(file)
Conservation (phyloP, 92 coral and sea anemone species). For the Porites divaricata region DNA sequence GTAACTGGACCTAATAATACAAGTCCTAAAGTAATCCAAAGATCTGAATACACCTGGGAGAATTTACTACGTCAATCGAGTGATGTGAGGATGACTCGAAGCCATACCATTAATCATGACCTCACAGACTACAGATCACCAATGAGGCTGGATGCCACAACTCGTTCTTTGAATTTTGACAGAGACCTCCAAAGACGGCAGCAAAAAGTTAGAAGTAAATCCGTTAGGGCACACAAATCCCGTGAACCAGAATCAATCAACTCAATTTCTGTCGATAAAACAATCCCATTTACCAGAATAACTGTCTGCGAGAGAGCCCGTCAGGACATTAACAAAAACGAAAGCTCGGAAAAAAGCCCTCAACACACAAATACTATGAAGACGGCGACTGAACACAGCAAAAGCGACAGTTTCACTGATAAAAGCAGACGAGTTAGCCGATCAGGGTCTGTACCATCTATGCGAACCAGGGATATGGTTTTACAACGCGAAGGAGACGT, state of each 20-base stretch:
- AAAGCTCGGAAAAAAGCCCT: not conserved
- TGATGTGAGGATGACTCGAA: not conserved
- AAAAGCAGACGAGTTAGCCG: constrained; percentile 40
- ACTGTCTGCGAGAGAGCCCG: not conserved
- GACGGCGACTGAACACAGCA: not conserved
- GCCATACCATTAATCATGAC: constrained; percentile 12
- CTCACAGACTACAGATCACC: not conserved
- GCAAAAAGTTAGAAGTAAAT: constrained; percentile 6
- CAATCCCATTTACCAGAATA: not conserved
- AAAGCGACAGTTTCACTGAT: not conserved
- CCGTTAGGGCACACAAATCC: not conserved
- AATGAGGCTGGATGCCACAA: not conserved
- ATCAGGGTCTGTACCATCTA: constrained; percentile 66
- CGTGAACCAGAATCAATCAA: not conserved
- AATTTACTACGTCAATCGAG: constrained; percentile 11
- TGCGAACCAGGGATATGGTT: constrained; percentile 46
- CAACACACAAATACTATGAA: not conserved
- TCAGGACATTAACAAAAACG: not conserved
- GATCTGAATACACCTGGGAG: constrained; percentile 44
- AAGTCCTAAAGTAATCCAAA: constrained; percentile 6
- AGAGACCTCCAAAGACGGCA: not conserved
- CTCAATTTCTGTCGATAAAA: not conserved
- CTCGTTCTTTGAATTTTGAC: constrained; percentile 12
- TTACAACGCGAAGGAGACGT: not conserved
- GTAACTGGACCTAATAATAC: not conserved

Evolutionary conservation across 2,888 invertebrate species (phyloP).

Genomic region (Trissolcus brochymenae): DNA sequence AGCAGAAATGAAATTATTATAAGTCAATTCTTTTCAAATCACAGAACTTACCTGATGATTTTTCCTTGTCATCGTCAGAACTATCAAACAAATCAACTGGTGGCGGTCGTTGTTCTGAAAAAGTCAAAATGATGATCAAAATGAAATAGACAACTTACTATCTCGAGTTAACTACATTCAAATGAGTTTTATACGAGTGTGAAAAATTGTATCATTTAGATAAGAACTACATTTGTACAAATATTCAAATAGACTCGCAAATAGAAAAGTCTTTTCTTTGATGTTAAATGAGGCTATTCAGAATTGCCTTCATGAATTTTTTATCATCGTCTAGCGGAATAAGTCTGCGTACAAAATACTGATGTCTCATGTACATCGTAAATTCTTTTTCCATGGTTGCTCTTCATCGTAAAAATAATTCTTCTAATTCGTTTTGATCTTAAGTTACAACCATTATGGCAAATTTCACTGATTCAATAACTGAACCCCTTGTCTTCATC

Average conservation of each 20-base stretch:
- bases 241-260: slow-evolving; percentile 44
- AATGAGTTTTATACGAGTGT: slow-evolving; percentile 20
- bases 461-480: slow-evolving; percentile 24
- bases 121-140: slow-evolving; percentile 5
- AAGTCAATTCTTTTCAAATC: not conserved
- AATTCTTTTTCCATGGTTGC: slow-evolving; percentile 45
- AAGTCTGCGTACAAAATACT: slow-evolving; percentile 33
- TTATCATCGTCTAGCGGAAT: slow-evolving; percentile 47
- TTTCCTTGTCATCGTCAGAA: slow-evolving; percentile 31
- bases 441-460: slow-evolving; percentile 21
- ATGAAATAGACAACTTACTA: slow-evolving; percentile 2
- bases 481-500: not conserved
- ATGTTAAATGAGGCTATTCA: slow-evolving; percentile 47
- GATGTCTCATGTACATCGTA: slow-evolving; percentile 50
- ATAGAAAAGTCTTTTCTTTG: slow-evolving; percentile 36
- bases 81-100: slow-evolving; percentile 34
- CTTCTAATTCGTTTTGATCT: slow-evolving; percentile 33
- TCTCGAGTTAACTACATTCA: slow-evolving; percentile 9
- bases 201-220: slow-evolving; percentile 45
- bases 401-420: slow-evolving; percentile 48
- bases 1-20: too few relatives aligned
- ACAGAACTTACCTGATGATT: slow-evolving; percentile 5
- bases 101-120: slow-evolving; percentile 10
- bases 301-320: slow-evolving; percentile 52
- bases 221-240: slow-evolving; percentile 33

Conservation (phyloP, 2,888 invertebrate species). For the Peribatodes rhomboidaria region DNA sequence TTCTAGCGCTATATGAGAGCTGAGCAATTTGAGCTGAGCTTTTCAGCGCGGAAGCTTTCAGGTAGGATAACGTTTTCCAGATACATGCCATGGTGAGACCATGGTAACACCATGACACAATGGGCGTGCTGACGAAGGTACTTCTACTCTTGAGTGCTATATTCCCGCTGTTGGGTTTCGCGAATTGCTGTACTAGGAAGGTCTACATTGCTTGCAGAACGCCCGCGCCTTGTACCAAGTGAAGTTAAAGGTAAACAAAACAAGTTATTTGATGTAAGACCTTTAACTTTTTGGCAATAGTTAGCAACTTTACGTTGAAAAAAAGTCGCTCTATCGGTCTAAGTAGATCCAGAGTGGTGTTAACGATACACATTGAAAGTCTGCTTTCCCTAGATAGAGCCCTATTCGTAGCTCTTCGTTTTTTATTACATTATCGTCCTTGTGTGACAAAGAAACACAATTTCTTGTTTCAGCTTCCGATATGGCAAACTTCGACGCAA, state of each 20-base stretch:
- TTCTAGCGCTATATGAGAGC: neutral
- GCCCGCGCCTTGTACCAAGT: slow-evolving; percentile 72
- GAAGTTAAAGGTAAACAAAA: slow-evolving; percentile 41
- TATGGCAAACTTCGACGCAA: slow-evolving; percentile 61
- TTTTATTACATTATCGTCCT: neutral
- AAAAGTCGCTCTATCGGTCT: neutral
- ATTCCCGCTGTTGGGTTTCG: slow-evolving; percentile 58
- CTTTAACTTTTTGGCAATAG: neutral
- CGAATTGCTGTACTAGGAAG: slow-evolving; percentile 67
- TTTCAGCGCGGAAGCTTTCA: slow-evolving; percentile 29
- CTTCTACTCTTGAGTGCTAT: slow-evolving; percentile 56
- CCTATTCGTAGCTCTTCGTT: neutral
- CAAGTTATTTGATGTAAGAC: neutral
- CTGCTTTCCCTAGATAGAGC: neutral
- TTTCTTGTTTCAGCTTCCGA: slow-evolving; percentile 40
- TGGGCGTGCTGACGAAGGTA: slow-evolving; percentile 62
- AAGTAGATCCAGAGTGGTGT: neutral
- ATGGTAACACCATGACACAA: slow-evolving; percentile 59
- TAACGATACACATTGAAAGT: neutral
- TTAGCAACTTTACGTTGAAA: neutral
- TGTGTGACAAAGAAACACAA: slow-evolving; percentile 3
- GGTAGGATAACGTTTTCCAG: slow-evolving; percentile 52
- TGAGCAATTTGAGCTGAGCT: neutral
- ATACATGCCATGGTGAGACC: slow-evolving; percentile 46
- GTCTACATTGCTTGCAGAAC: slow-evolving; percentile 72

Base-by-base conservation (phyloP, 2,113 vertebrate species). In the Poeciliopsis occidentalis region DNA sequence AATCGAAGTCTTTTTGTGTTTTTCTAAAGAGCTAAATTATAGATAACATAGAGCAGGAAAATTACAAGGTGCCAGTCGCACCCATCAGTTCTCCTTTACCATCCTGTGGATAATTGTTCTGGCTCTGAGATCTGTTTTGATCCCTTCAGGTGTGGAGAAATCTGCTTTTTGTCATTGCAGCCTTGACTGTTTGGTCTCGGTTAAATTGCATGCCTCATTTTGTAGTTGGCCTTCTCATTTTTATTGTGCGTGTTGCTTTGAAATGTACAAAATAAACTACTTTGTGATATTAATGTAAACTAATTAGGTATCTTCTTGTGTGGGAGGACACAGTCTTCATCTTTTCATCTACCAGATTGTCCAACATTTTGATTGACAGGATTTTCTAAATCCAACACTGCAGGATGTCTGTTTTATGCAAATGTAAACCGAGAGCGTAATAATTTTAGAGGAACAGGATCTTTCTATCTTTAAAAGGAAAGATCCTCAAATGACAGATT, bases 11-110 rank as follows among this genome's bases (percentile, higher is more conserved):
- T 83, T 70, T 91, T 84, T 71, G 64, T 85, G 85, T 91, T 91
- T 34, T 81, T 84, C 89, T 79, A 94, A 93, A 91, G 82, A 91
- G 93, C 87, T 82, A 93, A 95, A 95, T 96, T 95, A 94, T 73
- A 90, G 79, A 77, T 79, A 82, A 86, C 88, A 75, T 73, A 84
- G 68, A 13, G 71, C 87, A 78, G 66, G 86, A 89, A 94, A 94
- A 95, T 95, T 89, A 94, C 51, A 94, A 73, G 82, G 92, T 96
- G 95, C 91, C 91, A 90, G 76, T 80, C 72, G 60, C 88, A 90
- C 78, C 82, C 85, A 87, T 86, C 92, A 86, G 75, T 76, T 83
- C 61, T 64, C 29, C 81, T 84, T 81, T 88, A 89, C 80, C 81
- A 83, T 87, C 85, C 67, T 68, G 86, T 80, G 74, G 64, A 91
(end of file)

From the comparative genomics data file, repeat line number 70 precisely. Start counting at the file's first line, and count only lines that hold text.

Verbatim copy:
- TTTCTTGTTTCAGCTTCCGA: slow-evolving; percentile 40